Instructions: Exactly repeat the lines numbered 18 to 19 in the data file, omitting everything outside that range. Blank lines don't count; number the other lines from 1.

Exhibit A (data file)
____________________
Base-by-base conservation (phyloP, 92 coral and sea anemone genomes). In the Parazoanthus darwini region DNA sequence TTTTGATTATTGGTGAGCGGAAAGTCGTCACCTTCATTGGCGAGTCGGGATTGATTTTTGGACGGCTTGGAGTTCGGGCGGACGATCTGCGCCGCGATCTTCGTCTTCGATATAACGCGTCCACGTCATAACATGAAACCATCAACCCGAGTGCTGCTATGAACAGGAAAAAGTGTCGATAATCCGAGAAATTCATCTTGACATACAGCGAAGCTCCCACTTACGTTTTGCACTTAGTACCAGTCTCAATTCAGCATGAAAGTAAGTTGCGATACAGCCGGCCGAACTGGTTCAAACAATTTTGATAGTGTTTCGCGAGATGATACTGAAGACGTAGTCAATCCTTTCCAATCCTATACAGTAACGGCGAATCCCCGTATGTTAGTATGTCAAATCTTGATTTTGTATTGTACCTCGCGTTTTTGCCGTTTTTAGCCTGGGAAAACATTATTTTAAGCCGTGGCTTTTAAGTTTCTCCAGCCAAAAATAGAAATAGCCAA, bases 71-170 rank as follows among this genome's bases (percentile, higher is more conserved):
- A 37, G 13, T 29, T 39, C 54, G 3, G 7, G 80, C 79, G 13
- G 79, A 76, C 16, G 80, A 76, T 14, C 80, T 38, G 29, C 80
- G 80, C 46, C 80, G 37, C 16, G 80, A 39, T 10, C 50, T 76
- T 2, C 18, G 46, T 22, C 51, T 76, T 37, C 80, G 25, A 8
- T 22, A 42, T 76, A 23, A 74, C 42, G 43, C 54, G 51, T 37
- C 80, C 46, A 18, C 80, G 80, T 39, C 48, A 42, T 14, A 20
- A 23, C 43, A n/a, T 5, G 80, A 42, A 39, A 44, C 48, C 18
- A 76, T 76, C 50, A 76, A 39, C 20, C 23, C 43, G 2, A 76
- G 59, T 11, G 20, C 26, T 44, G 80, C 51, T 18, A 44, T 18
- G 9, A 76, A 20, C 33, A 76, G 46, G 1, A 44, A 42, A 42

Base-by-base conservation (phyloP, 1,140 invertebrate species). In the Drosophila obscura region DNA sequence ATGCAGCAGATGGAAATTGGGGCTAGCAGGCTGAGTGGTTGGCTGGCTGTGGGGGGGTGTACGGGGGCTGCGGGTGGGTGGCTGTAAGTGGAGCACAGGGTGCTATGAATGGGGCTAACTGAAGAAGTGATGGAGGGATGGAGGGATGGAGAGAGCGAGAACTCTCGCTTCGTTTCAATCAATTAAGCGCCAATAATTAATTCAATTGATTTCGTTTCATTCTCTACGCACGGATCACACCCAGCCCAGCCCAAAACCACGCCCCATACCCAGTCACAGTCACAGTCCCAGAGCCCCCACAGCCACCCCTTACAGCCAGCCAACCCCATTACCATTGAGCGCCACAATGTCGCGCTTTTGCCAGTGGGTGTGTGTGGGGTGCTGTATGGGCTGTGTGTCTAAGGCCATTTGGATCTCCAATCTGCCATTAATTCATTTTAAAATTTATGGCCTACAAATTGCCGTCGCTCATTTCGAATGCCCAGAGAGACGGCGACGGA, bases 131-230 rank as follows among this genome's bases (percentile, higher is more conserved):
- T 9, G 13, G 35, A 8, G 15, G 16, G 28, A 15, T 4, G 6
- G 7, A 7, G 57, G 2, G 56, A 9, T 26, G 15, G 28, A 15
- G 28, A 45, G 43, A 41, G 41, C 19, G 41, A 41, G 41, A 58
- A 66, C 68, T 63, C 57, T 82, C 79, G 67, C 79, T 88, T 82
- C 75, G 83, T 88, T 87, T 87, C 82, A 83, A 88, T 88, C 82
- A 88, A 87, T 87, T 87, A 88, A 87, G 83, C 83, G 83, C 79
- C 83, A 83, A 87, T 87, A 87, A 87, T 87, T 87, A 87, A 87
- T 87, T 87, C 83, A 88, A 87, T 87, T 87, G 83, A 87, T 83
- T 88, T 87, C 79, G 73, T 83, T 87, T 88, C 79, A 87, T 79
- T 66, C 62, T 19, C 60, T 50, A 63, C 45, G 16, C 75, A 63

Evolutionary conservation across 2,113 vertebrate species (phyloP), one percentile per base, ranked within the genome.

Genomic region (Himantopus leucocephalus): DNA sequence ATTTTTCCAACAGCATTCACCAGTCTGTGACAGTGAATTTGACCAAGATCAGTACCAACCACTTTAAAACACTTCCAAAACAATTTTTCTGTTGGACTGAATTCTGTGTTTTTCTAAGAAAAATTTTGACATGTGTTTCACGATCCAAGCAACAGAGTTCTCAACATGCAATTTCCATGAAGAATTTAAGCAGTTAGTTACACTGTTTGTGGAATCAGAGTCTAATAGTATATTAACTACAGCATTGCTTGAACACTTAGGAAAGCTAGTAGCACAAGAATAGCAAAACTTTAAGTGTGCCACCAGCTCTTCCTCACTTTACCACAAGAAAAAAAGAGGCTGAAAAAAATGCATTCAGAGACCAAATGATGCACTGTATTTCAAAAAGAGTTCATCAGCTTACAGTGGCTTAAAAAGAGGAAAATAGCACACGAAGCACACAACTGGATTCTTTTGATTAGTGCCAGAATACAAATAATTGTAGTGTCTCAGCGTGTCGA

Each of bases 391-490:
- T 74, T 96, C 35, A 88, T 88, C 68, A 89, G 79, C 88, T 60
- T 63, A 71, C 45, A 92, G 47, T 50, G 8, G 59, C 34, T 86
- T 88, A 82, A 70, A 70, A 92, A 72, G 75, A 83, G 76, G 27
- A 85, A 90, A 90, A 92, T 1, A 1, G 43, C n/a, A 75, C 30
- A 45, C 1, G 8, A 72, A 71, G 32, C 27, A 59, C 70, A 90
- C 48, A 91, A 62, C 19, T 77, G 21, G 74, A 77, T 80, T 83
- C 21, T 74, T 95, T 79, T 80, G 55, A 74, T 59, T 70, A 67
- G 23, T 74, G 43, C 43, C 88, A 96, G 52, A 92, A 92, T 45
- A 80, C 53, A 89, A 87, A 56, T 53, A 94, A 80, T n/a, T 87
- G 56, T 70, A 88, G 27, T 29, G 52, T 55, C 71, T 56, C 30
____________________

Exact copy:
- A 88, A 87, T 87, T 87, A 88, A 87, G 83, C 83, G 83, C 79
- C 83, A 83, A 87, T 87, A 87, A 87, T 87, T 87, A 87, A 87